Leading someone with more years of experience than my age

It all started at my first job. I’ve been around 6 months in the company and was happy getting used to the ropes of my current job. In those 6 months, I quickly pushed to prod (without even knowing it) and was learning very fast. I still remember when my boss called me to his office: We are going to do some changes and you’ll lead this new 3 person team. I thought to myself: Cool, I’ve learned some books about leadership, this could be fun.

The tricky part was the members of the team. They were a couple of technicians who had more than ten years on the job and more than twenty years in the company ( I was twenty years old). One of them was even a team lead recently. I did not understand the mechanics of that re-org at the time and still don’t have all the information about what was happening. I wish I had some cool story about why I was chosen to lead the team, really don’t know.

It was not a walk in the park, things started to get ugly before they could get better. As expected they pushed back a lot, they did not like the change, me, or anything that was happening. It’s funny, looking back I think my ego should have been hurt based on all the times they tried to avoid working with me and change things. I guess I was so confused with everything that I had no time for that.

When we started to work together, one thing was clear: they were not in the mood to take orders from a kid. I was not in the mood to give orders to them. This particular situation helped me a lot and shaped the way I work ten years later.

Given that it was almost impossible to give orders and avoid starting a world war. I started listening, that’s what I did the most in the first weeks. I listened and asked questions. Not like interrogations, more like curious questions. I think the key to the questions what that I wanted to learn from them. I was not a trick, I was very interested in what they were doing.

I still remember some kind of pranks they pulled on me. They would tell me they had run out of a particular material they needed. I had made a lot of calls and research to try to find it for them, then they magically found some in the warehouse or the car they used. I did not know these were pranks, I learned later when they had another team lead (I laughed that time).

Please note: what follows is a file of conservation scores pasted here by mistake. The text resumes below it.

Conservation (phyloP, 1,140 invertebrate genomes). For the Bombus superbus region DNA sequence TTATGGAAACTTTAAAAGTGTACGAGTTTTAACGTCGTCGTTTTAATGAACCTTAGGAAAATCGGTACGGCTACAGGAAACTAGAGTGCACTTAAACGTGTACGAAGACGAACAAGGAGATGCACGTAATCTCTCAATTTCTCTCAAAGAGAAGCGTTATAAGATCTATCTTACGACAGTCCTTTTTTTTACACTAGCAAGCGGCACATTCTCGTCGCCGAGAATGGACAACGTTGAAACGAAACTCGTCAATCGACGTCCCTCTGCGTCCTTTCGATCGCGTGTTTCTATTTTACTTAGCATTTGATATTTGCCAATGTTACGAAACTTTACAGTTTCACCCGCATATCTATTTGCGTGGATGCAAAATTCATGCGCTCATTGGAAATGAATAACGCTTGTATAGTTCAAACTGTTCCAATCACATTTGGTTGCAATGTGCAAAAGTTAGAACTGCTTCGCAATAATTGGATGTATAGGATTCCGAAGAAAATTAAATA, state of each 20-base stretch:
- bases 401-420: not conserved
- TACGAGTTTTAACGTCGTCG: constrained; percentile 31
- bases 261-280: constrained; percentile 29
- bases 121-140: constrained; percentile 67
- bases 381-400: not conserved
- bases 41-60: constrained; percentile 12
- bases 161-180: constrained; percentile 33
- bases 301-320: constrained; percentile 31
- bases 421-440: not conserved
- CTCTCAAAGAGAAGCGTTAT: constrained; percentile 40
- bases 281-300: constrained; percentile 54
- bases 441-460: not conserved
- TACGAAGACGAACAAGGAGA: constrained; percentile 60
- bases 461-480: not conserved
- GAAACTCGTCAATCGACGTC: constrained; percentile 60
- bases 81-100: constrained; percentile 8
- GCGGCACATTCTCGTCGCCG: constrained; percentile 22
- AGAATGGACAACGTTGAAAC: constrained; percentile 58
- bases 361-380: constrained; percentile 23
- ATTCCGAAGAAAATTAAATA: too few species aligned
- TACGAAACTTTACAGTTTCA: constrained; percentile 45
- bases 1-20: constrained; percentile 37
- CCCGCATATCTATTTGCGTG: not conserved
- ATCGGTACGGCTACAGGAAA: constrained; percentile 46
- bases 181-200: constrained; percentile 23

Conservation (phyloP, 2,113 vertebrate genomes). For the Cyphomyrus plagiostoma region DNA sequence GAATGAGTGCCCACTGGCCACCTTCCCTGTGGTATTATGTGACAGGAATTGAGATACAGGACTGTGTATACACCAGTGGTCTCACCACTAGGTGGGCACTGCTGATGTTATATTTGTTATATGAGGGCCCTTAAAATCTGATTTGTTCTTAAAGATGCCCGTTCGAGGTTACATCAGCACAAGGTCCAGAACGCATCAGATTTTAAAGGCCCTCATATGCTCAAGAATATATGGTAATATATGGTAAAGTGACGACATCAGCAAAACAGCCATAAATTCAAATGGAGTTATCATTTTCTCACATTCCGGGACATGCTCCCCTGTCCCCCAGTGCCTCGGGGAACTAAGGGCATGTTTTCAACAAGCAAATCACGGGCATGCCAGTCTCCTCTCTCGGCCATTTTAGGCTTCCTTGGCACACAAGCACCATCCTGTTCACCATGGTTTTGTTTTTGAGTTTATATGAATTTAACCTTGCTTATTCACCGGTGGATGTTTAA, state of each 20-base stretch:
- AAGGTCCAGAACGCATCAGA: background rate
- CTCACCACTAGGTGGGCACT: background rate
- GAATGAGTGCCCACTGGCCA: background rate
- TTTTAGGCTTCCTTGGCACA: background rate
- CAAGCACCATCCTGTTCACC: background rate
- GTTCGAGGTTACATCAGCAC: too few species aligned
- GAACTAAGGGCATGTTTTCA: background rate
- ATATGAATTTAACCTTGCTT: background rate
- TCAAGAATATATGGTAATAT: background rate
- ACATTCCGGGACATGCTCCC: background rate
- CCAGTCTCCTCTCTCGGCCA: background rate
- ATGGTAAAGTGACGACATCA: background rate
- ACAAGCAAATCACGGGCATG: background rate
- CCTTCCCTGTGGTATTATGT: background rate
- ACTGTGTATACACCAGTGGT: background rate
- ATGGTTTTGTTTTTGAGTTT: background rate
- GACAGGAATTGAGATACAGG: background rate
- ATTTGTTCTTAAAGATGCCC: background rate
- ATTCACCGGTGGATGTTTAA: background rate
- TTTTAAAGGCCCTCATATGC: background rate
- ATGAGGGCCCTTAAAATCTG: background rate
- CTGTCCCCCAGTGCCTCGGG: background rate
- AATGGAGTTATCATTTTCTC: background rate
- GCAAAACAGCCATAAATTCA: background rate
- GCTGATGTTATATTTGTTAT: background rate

With some retrospective, I think these pranks were not just to pick on the new guy. I think they were testing me. They wanted to see what I did, would I forget about the problem, slack off, blame it on them, or take ownership and be part of the team. Most of the time I came with solutions and discussed alternatives with the team. Some weeks later I think they started to trust me.

There was a point where I started to notice that I could help with some things. Not so much in executing, but there were some things they needed help with. Mostly operational excellence. They were relieved to have someone handle that. Every week we were becoming a better team.

Patience was a foundation for this team. At least from my side. I did not rush things out (I was not even sure how to do that) and never try to impose my ideas or way of working. I trusted a lot the team and things started to look better.

Not everything was perfect. We had disagreements and sometimes we preferred different approaches. This is normal in all teams, the good part is that we started to have a process. We had a daily meeting, talked about what we needed to do that day and we talked briefly at the end of the day. Every side learned to cede sometimes and when months have passed we were playing by ear.

Even though we were a productive team and technically very respected, what I always treasure from these experiences is human relationships. I still have a great time whenever I talk to these two people and we have a blast remembering the good old days. Based on what they say, they learn a thing or two from me, but I learned a ton from them and that experience.

I am writing an ebook about how you can choose a problem to solve and make money. Please let me know any feedback on Twitter.


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